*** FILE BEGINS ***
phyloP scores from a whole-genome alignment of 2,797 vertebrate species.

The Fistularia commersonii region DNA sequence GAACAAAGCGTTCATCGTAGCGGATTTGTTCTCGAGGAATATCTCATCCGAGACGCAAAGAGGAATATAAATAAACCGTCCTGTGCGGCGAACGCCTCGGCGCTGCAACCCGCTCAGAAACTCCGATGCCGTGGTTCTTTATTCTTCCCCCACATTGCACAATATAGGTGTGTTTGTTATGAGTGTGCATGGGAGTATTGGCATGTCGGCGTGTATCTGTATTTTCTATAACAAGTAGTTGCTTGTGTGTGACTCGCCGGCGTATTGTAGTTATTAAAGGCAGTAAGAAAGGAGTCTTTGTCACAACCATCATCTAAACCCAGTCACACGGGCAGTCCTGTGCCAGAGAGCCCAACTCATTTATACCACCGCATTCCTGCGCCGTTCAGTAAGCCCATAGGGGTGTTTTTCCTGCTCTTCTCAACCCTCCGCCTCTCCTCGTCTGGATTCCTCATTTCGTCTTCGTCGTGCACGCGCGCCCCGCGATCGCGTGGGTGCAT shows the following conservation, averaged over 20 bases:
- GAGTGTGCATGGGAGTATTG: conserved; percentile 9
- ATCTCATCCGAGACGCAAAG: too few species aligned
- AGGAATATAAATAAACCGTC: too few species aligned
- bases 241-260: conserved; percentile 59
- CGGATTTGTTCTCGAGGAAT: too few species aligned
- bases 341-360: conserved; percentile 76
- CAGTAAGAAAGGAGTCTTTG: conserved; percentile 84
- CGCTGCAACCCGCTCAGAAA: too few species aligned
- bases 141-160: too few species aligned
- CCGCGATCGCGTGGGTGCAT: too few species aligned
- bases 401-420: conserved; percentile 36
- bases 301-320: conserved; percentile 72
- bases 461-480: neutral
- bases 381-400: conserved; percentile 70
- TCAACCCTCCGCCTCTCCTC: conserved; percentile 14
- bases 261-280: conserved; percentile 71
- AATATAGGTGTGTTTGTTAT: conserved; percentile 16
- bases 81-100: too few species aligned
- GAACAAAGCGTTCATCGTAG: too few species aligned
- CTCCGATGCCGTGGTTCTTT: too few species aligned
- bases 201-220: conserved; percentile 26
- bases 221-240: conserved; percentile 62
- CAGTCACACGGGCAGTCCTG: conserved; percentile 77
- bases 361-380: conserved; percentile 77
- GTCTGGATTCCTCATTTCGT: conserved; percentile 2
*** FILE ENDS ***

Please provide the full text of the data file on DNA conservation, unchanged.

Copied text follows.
phyloP scores from a whole-genome alignment of 2,797 vertebrate species.

The Fistularia commersonii region DNA sequence GAACAAAGCGTTCATCGTAGCGGATTTGTTCTCGAGGAATATCTCATCCGAGACGCAAAGAGGAATATAAATAAACCGTCCTGTGCGGCGAACGCCTCGGCGCTGCAACCCGCTCAGAAACTCCGATGCCGTGGTTCTTTATTCTTCCCCCACATTGCACAATATAGGTGTGTTTGTTATGAGTGTGCATGGGAGTATTGGCATGTCGGCGTGTATCTGTATTTTCTATAACAAGTAGTTGCTTGTGTGTGACTCGCCGGCGTATTGTAGTTATTAAAGGCAGTAAGAAAGGAGTCTTTGTCACAACCATCATCTAAACCCAGTCACACGGGCAGTCCTGTGCCAGAGAGCCCAACTCATTTATACCACCGCATTCCTGCGCCGTTCAGTAAGCCCATAGGGGTGTTTTTCCTGCTCTTCTCAACCCTCCGCCTCTCCTCGTCTGGATTCCTCATTTCGTCTTCGTCGTGCACGCGCGCCCCGCGATCGCGTGGGTGCAT shows the following conservation, averaged over 20 bases:
- GAGTGTGCATGGGAGTATTG: conserved; percentile 9
- ATCTCATCCGAGACGCAAAG: too few species aligned
- AGGAATATAAATAAACCGTC: too few species aligned
- bases 241-260: conserved; percentile 59
- CGGATTTGTTCTCGAGGAAT: too few species aligned
- bases 341-360: conserved; percentile 76
- CAGTAAGAAAGGAGTCTTTG: conserved; percentile 84
- CGCTGCAACCCGCTCAGAAA: too few species aligned
- bases 141-160: too few species aligned
- CCGCGATCGCGTGGGTGCAT: too few species aligned
- bases 401-420: conserved; percentile 36
- bases 301-320: conserved; percentile 72
- bases 461-480: neutral
- bases 381-400: conserved; percentile 70
- TCAACCCTCCGCCTCTCCTC: conserved; percentile 14
- bases 261-280: conserved; percentile 71
- AATATAGGTGTGTTTGTTAT: conserved; percentile 16
- bases 81-100: too few species aligned
- GAACAAAGCGTTCATCGTAG: too few species aligned
- CTCCGATGCCGTGGTTCTTT: too few species aligned
- bases 201-220: conserved; percentile 26
- bases 221-240: conserved; percentile 62
- CAGTCACACGGGCAGTCCTG: conserved; percentile 77
- bases 361-380: conserved; percentile 77
- GTCTGGATTCCTCATTTCGT: conserved; percentile 2